Towards the end of the 19th century candied peel, citrus zest and/or dried fruit, and mixed spices became popular. Todays Bath Buns are no longer made with caraway seeds or comfits, nor are they decorated with them. They are now baked with a lump of sugar in them, and decorated with sugar nibs and currants. It now looks more like a brioche like the Saly Lunn, light instead of a more dense scone-like bake. Elizabeth David said of these buns: This London Bath bun should, I believe, be distinguished from the Bath bun of Bath and the West Country, said to be still at least shapely and neatly rounded if not precisely light. Elizabeth David uses Elizabeth Raffald’s 1769 Bath bun recipe for her book ‘English Bread and Yeast Cookery’, but she has slightly altered the recipe, using milk instead of cream and topping the buns with sugar rather than caraway comfits. Helping the idea we have of a Bath bun today. Florence White gives two different recipes for Bath buns in her ‘Good Things in England’ from 1932 – one from 1904 with peel, currants and crushed sugar, and one from the early eighteenth century with sack, rosewater and caraway comfits.
My recipe below is based on that from Elizabeth Raffald from 1769, only I use caraway seeds rather than caraway comfits, because I did not feel like spending hours coating seeds in sugar. When I have oceans of time some day, I will try and make caraway comfits, but for now these buns will do just as they are. Call them lazy Bath Buns. Good as ever spread with a generous amount of sweet butter, but cheddar or gauda cheese is very nice as well. They are more like scones than they are buns, best eaten on the same day of baking them when just cooled.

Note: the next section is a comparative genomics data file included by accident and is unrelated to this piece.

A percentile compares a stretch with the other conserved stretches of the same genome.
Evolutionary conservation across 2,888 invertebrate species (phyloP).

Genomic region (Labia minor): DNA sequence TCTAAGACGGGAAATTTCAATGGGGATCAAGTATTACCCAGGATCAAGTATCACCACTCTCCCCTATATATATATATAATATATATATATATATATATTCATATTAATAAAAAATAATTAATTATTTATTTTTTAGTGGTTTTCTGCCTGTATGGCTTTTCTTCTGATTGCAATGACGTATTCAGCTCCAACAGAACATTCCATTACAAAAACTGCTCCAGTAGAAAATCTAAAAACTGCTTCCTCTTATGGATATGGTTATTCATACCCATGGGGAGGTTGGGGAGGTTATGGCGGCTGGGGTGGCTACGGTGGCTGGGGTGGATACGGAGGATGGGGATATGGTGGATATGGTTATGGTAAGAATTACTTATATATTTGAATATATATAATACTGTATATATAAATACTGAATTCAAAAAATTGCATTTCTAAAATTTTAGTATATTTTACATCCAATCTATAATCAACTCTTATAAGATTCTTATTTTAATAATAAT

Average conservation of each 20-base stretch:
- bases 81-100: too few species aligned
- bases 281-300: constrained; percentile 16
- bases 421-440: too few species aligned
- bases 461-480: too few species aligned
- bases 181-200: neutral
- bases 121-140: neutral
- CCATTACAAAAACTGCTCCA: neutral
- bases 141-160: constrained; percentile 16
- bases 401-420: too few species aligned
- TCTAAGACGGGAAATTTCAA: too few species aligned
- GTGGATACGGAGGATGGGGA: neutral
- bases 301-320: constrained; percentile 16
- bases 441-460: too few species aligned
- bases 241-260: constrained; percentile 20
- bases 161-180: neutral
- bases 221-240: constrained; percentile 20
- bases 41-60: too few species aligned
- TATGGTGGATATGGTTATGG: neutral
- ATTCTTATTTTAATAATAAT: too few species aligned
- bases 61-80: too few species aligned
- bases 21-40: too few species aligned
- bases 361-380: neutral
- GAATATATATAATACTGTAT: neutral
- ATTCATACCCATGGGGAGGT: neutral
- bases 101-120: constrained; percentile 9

Bath Buns – old school
- 450g strong white bread flour
- 280ml lukewarm milk
- 10 g dried yeast
- 20 g caster sugar
- 1 tsp salt
- 1 tbsp caraway seeds
- 225 g butter at room temperature
For the glaze
- 2 tbsp milk
- 2 tbsp caster sugar
Measure the flour in a large bowl.
Warm the milk, add half the sugar and add the dried yeast. Stir and leave until it starts to react. This is what they used to call a ‘sponge’.
Combine the flour, the salt, sugar and caraway seeds and rub in the butter until evenly divided and the mixture resembles coarse bread crumbs.
Make a well and pour in the milk and yeast, use a spoon to combine then quickly then use one of your hands to knead the dough until the dough releases from your hands. It is a sticky dough, more like a cake batter then a bread batter. Kneading it will make it come together.
Place the dough in a covered bowl and put it somewhere warm to rest for 1 hour to 1,5 hours or until doubled in size. I find that it works best to place the bowl in an oven which you have slightly warmed. The inside should just feel pleasantly warm, like a ray of sunshine onto your skin in summer. If you are lucky enough to live in a warmer climate, you can just place your bowl wherever, covered, preferably with a very funny looking shower cap.
After a nice rest, divide the dough in 12 parts and shape them into buns.
Place on a baking sheet, cover and leave to rest again for 1 hour or until doubled in size.
When reaching the end of the resting time, take your buns out of their cosy warm oven and preheat it to 190°-200° C.
While your buns are in the oven make the glaze by warming the milk and sugar until dissolved.
Bake for 15 minutes in the middle of the oven until they are golden, not brown. Brush the buns with the glaze when they are still warm, generously, because we like shiny buns.
At this point caraway comfits would have been added. If you can find it in yourself to create these most tiny candies, this would be the time to add them.
Source of Jane Austen’s letter: Austen, Jane. (2013). pp. 250-1. Letters of Jane Austen; Edited, With an Introd: And Critical Remarks (Vol. 1). London: Forgotten Books. (Original work published 1884)